You are young,diagnosed, and have an understanding, loving partner. You will be OK.



FredOak3
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23 Sep 2014, 2:35 pm

Keep in mind (and let your husband know too) that we will have occasions where we have what is described as Rumble, Rage, Recovery

Here is how I describe it...Rumble...you are stressed, anxious, nervous, there is something bubbling up under the surface. You can tell this, you know there are things in the back of your head that are just irking you.
This is the point you tell your spouse to please be patient with you, that you are having rumbles (that's what I tell my wife and kids)
Rage...to late, you have blown up. screaming, calling names, throwing things, etc. This is where you need to train your spouse to not do or say anything as it will only make things worse. When I get like this I don't want to be talked to, touched or reprimanded for acting badly. Now this is where you have to have enough awareness that you are in a rage and just walk away. You need to get alone! Take a walk, got to a room by yourself do something you like to do but ALONE!
Recovery...you will calm down, you will realize you did and said some stupid things, but because of your lack of empathy (for me anyway) you will not realize how much you have hurt and upset those around you. You need to go apologize and explain that it was a Rumble, Rage, Recovery episode and explain (if you haven't already) what caused the Rumble to be there in the first place.



Cvulgaris
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23 Sep 2014, 8:26 pm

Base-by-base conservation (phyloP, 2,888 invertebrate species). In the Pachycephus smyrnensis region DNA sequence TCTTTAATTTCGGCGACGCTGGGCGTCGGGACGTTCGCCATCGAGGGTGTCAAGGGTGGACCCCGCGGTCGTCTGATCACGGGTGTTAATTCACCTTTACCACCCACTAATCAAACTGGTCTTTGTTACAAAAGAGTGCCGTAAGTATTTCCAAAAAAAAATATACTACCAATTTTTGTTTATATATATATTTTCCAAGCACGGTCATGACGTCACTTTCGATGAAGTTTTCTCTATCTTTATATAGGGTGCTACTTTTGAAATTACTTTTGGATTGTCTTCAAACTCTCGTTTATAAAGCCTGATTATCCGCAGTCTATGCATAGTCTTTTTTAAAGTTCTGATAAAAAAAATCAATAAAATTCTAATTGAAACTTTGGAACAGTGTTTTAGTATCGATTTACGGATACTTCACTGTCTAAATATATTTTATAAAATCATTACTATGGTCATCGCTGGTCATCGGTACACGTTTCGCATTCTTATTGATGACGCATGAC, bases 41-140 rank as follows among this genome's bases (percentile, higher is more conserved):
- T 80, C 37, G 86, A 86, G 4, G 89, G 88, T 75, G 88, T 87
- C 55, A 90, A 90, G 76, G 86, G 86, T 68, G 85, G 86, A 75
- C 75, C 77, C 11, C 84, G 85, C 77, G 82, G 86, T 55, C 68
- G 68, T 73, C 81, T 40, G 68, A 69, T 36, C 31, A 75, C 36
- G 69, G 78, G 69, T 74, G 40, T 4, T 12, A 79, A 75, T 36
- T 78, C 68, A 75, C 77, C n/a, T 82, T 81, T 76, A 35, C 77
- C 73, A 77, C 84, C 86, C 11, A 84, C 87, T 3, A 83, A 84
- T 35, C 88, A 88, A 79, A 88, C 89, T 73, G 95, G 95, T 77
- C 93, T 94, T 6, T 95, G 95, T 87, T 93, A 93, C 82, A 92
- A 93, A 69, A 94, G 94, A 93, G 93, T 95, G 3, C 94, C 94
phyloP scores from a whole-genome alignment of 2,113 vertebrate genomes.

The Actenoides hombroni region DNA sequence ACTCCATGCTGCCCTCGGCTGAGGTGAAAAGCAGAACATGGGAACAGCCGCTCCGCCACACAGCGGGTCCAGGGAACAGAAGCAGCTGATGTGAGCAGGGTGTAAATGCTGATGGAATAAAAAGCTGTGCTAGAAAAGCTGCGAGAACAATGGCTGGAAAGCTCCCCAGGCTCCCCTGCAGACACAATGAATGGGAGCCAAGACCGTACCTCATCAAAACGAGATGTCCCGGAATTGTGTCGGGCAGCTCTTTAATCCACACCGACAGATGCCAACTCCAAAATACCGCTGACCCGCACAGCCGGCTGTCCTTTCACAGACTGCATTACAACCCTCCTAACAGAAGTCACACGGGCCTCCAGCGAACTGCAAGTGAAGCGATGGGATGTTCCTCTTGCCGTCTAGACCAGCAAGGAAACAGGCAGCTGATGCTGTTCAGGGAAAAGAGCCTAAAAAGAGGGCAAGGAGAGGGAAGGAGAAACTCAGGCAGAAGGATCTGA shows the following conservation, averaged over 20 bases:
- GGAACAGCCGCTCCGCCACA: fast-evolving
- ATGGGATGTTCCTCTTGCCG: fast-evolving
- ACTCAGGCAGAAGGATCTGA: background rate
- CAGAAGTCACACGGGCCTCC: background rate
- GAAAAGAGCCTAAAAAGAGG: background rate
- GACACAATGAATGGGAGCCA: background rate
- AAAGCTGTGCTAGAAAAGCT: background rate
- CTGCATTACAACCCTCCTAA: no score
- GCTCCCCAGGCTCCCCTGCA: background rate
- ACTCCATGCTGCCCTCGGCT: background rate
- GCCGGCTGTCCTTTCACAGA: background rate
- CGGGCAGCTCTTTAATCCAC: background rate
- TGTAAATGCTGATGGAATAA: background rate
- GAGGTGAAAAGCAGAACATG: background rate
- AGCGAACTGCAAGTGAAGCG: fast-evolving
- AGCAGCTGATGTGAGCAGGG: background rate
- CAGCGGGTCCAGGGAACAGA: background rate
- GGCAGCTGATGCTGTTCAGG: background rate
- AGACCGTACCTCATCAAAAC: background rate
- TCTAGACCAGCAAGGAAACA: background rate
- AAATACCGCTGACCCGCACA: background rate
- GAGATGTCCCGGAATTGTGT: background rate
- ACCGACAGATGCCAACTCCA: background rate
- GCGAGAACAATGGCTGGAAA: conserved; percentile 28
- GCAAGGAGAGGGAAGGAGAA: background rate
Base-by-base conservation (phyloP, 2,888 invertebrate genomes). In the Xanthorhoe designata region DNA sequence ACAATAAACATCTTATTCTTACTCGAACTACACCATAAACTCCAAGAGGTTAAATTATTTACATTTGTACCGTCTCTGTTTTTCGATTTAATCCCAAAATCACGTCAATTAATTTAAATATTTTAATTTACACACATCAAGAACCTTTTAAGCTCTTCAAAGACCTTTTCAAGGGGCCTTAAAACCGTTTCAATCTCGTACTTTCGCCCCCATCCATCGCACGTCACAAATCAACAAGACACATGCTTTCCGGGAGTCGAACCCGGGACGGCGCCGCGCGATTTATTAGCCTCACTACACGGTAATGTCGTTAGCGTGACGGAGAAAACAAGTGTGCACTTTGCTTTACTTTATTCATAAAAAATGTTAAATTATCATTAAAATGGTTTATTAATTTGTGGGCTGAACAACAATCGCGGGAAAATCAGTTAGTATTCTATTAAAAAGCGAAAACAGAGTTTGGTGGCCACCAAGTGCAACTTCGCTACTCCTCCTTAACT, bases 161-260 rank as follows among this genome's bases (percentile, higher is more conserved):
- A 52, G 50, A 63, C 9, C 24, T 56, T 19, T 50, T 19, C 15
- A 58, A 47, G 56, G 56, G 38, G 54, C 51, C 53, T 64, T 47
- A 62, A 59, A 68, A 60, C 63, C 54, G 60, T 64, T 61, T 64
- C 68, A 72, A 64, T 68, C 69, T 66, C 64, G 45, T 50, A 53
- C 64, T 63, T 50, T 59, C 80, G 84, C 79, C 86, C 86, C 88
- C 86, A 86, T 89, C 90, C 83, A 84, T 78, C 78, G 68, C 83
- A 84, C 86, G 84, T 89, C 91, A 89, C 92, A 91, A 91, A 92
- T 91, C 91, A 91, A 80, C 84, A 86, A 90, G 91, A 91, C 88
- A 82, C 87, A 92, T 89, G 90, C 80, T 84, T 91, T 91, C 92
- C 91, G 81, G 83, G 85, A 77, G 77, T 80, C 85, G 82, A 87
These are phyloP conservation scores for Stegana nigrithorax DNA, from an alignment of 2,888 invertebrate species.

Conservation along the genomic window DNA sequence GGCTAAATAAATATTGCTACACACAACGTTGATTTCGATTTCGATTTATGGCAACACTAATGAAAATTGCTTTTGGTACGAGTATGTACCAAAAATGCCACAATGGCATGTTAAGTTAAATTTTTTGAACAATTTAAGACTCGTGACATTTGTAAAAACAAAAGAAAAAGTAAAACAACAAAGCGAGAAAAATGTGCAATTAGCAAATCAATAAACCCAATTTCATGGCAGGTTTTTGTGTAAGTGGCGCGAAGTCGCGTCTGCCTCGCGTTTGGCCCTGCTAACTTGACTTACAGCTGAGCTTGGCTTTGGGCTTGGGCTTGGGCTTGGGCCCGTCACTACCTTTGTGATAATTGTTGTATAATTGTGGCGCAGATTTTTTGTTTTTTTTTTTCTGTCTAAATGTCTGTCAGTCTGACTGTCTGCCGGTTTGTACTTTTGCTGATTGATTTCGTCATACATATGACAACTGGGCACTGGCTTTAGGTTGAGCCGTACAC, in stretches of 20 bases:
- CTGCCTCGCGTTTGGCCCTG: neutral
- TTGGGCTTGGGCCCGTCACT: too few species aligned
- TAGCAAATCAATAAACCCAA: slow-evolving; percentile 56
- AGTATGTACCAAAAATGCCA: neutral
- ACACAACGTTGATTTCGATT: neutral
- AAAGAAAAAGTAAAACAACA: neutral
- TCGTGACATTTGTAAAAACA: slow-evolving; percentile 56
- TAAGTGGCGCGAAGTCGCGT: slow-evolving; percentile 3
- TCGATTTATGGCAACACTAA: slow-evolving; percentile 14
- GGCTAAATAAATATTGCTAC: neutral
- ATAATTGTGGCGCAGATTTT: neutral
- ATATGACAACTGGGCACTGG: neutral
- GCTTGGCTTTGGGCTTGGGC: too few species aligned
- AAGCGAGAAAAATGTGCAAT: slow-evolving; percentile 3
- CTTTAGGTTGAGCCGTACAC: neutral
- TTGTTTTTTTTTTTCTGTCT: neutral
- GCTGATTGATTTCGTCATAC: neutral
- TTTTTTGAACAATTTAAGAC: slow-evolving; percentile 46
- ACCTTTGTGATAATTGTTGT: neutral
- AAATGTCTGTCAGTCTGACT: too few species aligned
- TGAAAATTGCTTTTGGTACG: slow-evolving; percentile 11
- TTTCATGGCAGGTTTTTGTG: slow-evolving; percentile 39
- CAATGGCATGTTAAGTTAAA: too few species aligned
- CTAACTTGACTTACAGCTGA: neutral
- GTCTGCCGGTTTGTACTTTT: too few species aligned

Thank you, noyial and FredOak. I let my husband read your responses, and asked if he notices any signs that I'm becoming overwhelmed. He says I get really snappy. So I just told him, the next time I get snappy, say something like, "You seem like you are getting overwhelmed. Maybe you need some alone time."

We will have to look for the Ferralucce series the next time I am at home. Hopefully that will be this weekend.


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B19
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24 Sep 2014, 3:09 am

Have you considered reading Tony Attwood's book "The Complete Guide to Aspergers" with your husband, discussing it as you go from chapter to chapter?



YarnMonster
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24 Sep 2014, 10:47 am

Hi, I do this too with my husband. I blow up, feel horrible and 'puppy dog' say I'm sorry. It gets tiring to get it wrong so often.

What helps me-
A plan. Shocking yes? :)

I go through rule sets- like a flow chart.

Am I hot? Is the back of my neck hot? Does my face feel red?